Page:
Top 3 Takeaways from the #CMAcreativity Conference
Yesterday, the Canadian Marketing Association hosted a conference in Toronto on fostering and nurturing creativity in the workplace. The three keynote speakers included Bryan Rusche from Soapbox, Ron Tite from The Tite Group, and popular YouTuber Matthew Santoro, who each touched upon different elements of the creative process.
Two of our creative-minded employees were in attendance and reported back with some key takeaways that can be applied to everyday tasks, whether it be a brainstorm, pitch, or event.
1. Alone Time is Important
How do we come up with creative ideas? Bryan Rusche says that we need to take a three-step approach.
- Step 1: identify key issues
- Step 2: spend alone time to digest the issue and re-evaluate
- Step 3: meet as a collaborative group to share, refine, and improve ideas to solve the problem
According to Rusche, starting with alone time is proven to result in better ideas from individuals and removes the possibility of ‘anchoring’ onto others’ ideas, or having one person dominate the conversation. Giving people time to think of ideas is important.
Great ideas are often not ‘eureka!’ moments, but rather are built on smaller ideas over time that lead to big creative leaps.
2. Reinvention is a Good Thing
Great agencies and brands are constantly reinventing themselves to keep afloat and stay ahead of consumer trends. For brands to resonate with consumers, they need to live by their values while also producing useful, relevant content and messaging.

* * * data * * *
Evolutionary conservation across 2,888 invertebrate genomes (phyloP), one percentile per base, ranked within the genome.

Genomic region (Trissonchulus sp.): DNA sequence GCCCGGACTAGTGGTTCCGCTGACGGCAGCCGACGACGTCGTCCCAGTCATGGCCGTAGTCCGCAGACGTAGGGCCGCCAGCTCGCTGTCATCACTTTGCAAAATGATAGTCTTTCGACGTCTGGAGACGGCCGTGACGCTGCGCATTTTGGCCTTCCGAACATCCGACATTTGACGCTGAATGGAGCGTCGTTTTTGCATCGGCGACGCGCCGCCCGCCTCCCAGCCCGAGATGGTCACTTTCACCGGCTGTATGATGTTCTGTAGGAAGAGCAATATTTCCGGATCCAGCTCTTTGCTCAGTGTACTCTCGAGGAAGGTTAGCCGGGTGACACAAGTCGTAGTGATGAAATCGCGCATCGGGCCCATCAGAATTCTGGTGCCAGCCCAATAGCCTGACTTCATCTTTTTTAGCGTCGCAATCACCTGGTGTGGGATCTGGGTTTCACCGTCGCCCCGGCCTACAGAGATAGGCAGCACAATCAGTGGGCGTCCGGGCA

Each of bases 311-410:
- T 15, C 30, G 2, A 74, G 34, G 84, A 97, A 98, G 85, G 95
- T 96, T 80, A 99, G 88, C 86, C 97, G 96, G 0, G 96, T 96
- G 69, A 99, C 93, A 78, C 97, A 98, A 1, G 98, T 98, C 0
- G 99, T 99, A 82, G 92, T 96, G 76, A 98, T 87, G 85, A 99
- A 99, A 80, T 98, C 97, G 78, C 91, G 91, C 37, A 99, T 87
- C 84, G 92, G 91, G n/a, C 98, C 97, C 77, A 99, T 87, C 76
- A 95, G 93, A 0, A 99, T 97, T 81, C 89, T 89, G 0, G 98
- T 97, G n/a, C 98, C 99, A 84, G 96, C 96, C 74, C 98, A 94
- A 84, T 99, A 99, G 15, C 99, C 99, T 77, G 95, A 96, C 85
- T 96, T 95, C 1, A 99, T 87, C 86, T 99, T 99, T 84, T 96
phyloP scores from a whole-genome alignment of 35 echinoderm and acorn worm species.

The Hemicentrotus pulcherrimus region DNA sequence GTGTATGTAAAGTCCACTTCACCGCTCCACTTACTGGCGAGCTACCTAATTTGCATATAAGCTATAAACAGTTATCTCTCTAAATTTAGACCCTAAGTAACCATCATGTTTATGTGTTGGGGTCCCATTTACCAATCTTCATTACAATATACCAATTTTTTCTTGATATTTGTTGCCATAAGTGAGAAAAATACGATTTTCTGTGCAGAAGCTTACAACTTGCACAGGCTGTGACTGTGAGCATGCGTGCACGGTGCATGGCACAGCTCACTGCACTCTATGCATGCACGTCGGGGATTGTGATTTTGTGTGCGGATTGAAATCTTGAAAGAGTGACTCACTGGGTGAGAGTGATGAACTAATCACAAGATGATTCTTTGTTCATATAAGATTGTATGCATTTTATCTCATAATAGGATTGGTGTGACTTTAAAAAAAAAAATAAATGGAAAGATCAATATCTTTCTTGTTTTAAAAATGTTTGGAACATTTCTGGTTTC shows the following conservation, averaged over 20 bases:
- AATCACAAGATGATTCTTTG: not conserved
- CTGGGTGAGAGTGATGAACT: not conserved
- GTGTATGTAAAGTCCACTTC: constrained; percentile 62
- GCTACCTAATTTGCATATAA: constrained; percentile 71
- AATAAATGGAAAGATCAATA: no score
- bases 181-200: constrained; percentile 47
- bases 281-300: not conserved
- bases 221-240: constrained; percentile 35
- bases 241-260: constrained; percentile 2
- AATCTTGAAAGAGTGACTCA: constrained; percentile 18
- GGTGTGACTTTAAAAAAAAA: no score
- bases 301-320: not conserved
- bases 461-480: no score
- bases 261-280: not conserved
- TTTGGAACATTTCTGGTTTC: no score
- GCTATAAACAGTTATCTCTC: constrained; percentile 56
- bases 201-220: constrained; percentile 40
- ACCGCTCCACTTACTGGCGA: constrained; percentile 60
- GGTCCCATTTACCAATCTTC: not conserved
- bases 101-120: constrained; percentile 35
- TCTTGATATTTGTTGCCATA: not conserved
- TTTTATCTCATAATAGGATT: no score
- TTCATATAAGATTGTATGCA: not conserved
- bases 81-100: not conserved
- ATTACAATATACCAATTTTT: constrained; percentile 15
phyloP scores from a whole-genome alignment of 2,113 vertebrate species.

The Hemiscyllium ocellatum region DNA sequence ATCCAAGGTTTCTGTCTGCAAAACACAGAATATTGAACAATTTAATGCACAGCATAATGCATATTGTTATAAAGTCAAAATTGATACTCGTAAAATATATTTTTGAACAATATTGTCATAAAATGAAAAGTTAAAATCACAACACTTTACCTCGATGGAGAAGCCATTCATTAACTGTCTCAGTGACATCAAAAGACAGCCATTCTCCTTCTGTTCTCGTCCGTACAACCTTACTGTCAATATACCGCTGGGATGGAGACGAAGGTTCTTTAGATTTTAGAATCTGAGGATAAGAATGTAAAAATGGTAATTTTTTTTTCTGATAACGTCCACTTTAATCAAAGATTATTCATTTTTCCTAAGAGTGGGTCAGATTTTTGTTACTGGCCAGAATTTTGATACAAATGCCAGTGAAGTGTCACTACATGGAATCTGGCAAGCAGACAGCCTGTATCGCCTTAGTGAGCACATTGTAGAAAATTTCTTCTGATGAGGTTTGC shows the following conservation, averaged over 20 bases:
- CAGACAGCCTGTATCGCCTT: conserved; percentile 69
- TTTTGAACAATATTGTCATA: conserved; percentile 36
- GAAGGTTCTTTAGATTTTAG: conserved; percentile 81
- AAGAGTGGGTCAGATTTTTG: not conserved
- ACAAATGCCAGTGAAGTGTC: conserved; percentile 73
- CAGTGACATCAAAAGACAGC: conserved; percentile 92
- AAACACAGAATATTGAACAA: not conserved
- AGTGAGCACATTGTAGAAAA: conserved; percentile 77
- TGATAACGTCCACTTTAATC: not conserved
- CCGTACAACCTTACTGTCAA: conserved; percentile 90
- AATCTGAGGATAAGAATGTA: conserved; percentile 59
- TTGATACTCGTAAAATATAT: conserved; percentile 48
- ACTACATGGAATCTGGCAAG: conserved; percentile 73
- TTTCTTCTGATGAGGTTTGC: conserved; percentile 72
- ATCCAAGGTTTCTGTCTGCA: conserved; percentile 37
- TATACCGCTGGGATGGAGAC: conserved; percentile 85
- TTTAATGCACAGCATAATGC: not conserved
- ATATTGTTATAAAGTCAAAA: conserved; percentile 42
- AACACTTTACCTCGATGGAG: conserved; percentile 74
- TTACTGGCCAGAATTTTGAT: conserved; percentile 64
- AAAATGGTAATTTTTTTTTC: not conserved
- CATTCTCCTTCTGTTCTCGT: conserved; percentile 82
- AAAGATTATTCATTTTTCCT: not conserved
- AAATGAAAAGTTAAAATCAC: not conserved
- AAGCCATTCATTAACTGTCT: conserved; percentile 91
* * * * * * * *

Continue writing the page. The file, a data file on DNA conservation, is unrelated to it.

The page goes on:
Consumers are looking for premium, face-to-face experiences in real time, where their phones and laptops can be left behind; Ron Tite referred to this trend as a “digital kickback.” Technology should be used as one of the many tools being used to reach target audiences, but not the only one.
3. Authenticity Above All Else
At the CMA event, Matthew Santoro also discussed the importance of authenticity when working with influencers and brands, which couldn’t hold more true for our agency. Consumers are smart and can easily identify sponsored content; it’s a matter of making the content relevant and well thought-out that differentiates it.
Allowing an influencer to maintain an authentic voice is valuable in delivering a brand message. This is the only way that a consumer will want to interact with them. From a brand perspective as well, product integration in YouTube videos has to be subtle and add value to the video, not take away from the video as a show-stopper. If it’s an obvious product push or interruption, audiences may respond poorly.
Engagement with consumers is everything, especially in terms of brands wanting to maintain a human relationship with their followers. Social media is not about selling a product, it’s about building brand sentiment and personality.
Finally, don’t be afraid to take risks. Pushing yourself, and your team, to go outside of your comfort zone can lead to unexpected and rewarding results.
We want to extend a special thank you to CMA for hosting this inspiring and informative conference and encourage anyone interested by this post to look at their upcoming events here.
This article was written by Senior Consultant, Veronica Sedran, and Influencer Relations & Social Media Coordinator, Veronica Sheppard. Keep the conversation going with us @VeritasComm.